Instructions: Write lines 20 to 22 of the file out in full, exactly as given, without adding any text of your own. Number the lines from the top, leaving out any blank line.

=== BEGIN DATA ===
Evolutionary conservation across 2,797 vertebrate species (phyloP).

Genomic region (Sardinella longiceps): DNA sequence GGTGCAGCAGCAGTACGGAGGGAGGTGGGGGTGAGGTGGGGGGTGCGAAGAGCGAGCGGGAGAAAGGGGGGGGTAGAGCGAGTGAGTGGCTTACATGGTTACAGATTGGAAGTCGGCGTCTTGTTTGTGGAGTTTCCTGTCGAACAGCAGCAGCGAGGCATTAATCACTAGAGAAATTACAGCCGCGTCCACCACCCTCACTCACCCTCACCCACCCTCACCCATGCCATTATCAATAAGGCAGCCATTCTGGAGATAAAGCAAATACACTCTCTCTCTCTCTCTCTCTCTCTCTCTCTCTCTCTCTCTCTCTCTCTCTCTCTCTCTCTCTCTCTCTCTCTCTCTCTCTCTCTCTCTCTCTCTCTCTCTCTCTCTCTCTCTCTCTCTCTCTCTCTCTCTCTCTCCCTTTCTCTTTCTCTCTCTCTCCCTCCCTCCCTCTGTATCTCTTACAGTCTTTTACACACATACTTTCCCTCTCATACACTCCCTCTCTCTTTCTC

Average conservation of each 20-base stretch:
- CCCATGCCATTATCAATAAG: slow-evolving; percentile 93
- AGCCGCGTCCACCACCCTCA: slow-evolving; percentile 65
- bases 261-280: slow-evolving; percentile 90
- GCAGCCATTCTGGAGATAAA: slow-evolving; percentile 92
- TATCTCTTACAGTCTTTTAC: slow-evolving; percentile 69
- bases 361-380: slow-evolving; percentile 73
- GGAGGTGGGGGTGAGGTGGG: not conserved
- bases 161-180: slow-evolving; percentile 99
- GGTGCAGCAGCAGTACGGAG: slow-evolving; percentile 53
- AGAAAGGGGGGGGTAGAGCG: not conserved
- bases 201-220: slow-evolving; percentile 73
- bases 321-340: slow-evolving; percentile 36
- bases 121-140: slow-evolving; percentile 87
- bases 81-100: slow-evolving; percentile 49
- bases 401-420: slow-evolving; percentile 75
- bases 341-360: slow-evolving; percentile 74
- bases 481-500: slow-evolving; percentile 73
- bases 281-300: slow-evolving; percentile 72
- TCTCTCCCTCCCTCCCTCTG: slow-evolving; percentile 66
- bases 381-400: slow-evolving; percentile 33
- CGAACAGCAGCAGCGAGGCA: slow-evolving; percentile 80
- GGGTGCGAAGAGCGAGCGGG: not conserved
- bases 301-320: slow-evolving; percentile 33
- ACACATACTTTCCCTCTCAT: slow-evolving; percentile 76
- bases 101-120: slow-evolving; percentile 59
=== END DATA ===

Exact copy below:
- bases 481-500: slow-evolving; percentile 73
- bases 281-300: slow-evolving; percentile 72
- TCTCTCCCTCCCTCCCTCTG: slow-evolving; percentile 66